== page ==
Motiejunas is very crafty in the post. He has some nice, quick moves down low and a jaw-dropping hook shot that goes in more than you would expect. His defense and rebounding need work, but he's still transitioning to the NBA after coming over from Europe.

    McHale loves D-Mo for his hustle and his smarts. When the offense is stagnant, Motiejunas always moves the ball and looks to make the smart play. He will see the court for a good amount of time in the playoffs.


    Grade: B-

Francisco Garcia

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    Points per game: 5.7

    Rebounds per game: 2.2

    Assists per game: 1.1


    After such an uplifting performance in the playoffs last season, fans had higher expectations for Garcia coming into this year.

    Garcia had a disappointing season overall. He shot 35.8 percent from behind the arc, but earlier on in the season it was worse. For someone who has made a career at hitting threes, Garcia was not getting the job done from long range.

    By midseason, Garcia was out of the rotation entirely. He accumulated several DNPs by coach's decision, including nine in a row.

    Eventually, Garcia went to the coaching staff and told them he was ready to step it up. He followed that up by scoring 17 points the next night against Oklahoma City, thus earning himself some more playoff time.

    By the end of the season, we saw brief flashes of the heroism that Garcia showed us in last year's playoff series. If he can get that mojo back, he could become a key contributor in this year's run.


    Grade: C-

Jordan Hamilton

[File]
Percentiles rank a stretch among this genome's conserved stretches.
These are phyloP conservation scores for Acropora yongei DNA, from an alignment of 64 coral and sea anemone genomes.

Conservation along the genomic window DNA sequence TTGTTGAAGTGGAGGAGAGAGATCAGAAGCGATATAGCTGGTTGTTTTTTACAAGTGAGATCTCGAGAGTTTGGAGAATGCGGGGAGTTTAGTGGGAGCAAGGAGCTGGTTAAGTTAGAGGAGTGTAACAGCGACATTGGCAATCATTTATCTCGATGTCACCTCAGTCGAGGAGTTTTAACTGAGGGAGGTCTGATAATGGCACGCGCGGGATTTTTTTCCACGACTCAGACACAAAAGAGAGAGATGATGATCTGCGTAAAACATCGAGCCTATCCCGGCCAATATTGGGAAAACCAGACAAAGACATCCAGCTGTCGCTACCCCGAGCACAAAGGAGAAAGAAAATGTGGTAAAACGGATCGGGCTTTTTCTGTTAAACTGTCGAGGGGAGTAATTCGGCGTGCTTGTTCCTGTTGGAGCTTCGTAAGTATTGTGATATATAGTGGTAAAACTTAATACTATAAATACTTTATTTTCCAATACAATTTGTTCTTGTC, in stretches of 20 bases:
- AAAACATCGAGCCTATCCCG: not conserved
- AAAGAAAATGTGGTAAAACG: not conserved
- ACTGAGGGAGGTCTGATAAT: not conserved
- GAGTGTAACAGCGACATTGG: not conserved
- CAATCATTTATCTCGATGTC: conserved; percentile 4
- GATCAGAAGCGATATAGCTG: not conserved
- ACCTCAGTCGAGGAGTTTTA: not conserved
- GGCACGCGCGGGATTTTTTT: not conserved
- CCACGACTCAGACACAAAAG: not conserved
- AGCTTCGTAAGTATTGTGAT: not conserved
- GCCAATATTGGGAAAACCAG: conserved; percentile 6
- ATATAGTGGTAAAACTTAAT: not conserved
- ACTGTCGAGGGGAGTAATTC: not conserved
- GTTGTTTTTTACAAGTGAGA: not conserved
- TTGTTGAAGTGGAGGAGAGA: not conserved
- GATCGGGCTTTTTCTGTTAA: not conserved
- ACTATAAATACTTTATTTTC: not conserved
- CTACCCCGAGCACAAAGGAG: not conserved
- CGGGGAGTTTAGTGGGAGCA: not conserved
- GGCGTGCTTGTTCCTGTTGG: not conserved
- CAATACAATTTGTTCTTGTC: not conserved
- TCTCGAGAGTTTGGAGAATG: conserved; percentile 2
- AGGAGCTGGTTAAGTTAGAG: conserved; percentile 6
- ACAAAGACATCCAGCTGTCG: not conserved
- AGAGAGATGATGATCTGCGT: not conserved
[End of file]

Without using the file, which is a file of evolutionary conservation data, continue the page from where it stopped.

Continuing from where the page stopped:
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    Points per game: 6.2

    Rebounds per game: 3.0

    Assists per game: 0.8

    Stats above are from Hamilton's time with the Rockets.


    Hamilton came over from the Denver Nuggets in a trade for Aaron Brooks at the deadline. In his first few games, it seemed like a brilliant trade. He was hitting a lot of threes and was providing some much-needed athleticism at the wing.

    However, after a few games Hamilton fell back down to Earth, and then some. His shots stopped falling, and eventually he fell out of the rotation. It didn't help his case that Brooks went berserk against the Rockets in his return to the Toyota Center.

    Hamilton still has potential to see some time in the playoffs, but it won't be much unless his threes start falling, and fast.


    Grade: C-

Omri Casspi

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    Points per game: 6.9

    Rebounds per game: 3.7

    Assists per game: 1.2


    Omri Casspi also found himself falling out of the rotation after a good start with Houston. His 34.5 three-point percentage and inconsistency in general were enough reasons for McHale to cut his playing time.